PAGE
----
By Sir Richard Francis Burton (Translator)
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Extra resources for 1001 Arabian Nights - Volume 9
One night, behold, the Serpentcharmer came home with great plenty of meat and drink and took his seat calling them to eat with him, but they refused his company and showed him anger. " Hereat they redoubled in rage for all he could say, which when he saw, he began to scold them and threaten them with beating, except they returned from such condition; but they only increased in anger and persistence in asking, till at last he waxed wroth and took a staff to beat them, and they fled from before him within the house.
Indeed, we see clearly that to each and every there is a provision distributed and a term prescribed; but to all livelihood are a way and means, and he who seeketh would get ease of his seeking by ceasing to seek; withal there is no help but that he seek his fortune. The seeker is, however, in two cases: either he gaineth his fortune or he faileth thereof. " Then said the King's son to Shimas in presence of all the Olema, "O sage that art versed in spiritual questions, albeit Allah have vouchsafed to me but scanty knowledge, yet do I comprehend thine intent in accepting from me what I proffered in answer concerning that whereof thou hast asked me, whether I hit or missed the mark therein, and belike thou forgavest my errors; but now I am minded to question thee anent a thing, whereof my judgment faileth and whereto my capacity is insufficient and which my tongue availeth not to set forth, for that it is obscure to me, with the obscurity of clear water in a black vessel.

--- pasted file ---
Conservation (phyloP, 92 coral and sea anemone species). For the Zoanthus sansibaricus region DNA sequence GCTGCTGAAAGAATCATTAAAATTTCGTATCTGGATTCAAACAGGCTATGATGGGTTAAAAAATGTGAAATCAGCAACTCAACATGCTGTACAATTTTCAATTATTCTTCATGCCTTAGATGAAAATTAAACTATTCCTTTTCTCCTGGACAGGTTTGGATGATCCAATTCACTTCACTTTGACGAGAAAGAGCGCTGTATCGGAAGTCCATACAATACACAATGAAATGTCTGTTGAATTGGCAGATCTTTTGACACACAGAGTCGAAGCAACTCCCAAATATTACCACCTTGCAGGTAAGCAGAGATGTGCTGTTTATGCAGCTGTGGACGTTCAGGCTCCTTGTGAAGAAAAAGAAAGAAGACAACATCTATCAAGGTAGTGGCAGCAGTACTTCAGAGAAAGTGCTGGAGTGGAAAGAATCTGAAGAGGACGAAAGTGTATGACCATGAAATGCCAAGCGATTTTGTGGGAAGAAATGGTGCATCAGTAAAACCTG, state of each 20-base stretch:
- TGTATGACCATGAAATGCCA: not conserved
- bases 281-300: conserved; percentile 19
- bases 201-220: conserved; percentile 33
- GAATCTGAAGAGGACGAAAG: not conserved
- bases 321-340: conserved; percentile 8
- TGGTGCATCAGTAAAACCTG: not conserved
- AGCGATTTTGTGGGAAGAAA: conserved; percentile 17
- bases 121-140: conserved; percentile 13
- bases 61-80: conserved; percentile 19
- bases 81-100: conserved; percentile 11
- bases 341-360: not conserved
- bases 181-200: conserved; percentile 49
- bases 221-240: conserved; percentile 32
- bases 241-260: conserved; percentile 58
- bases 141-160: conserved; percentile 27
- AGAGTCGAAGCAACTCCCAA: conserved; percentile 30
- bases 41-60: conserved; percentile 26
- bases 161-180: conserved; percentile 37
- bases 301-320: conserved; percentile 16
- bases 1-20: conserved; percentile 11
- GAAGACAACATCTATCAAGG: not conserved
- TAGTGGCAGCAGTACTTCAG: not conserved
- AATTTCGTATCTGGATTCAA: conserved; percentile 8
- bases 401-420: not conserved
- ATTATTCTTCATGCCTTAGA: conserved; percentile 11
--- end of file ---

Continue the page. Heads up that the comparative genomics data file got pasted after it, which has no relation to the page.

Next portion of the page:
I will expound this to thee, so thou mayst be in no scepticism thereof, and the marvel-signs of the alternation of Night and Day shall make this clear to thee. "--And Shahrazad perceived the dawn of day and ceased to say her permitted say. When it was the Nine Hundred and Fourteenth Night, She resumed: It hath reached me, O auspicious King, that after the King's son had asked his sire's Wazir the casuistical questions aforesaid, and had received a sufficient answer, Shimas said to him, "O dear my son,[FN#122] there is no man can tell thee other but tints I have said, except he twist the words handed down to us of the Holy Law and turn the truths thereof from their evident meaning.